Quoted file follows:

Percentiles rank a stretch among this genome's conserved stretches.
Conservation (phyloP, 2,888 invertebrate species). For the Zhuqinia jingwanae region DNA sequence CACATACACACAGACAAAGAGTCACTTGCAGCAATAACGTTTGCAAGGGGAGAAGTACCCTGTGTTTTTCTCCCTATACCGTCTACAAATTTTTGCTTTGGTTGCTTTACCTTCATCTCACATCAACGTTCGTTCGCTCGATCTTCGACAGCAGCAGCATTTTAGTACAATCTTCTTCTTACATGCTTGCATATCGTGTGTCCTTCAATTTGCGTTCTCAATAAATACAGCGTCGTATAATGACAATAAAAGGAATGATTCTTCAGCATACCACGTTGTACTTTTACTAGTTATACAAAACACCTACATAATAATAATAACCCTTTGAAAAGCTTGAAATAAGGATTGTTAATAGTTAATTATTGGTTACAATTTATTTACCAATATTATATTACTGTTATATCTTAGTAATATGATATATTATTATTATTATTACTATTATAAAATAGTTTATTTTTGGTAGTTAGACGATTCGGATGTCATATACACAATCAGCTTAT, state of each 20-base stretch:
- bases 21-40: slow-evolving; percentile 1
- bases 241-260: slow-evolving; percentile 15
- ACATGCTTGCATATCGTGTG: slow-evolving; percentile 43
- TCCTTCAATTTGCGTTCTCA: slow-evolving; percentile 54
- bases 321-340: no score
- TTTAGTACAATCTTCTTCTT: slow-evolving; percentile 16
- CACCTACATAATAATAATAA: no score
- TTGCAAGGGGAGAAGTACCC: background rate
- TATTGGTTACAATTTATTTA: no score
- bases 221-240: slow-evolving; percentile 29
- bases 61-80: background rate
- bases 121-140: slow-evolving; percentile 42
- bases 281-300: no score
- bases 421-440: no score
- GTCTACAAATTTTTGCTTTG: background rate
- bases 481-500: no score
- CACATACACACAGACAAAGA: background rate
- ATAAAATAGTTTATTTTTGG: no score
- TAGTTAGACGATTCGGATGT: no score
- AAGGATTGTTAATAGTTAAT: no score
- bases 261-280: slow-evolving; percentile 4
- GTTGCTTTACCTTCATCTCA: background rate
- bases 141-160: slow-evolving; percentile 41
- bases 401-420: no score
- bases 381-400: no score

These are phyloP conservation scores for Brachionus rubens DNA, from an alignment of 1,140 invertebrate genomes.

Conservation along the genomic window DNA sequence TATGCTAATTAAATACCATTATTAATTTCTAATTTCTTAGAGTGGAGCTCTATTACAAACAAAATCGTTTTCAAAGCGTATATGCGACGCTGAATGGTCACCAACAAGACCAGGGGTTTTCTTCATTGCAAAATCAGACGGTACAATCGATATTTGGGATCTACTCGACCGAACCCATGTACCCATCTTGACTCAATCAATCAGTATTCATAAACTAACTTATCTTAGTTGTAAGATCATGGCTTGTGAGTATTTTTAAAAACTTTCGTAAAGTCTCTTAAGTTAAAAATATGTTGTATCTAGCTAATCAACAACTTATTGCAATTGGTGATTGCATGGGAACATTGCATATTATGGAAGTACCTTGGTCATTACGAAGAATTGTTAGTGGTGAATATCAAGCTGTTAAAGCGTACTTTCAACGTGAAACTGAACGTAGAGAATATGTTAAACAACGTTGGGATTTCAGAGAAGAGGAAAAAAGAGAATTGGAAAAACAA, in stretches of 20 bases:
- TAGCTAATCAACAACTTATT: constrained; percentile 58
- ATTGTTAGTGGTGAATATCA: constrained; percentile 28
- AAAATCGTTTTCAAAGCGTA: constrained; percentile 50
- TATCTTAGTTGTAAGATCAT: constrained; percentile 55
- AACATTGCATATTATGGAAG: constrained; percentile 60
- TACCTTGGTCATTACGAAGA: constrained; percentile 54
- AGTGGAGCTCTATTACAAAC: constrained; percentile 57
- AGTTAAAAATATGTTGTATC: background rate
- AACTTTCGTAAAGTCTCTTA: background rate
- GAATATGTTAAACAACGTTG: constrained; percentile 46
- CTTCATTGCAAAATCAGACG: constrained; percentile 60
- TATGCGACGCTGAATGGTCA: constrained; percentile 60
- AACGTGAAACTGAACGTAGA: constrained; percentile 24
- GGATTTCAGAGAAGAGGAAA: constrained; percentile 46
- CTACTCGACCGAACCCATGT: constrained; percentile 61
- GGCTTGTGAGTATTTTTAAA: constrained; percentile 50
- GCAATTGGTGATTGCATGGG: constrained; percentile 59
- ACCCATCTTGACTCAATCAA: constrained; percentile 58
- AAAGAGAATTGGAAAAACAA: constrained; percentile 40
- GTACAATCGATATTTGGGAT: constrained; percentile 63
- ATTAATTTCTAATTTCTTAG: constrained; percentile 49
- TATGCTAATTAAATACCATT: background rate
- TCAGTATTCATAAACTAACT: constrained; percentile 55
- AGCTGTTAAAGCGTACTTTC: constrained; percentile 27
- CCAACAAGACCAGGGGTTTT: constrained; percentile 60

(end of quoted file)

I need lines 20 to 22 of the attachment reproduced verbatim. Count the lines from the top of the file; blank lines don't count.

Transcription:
- ATAAAATAGTTTATTTTTGG: no score
- TAGTTAGACGATTCGGATGT: no score
- AAGGATTGTTAATAGTTAAT: no score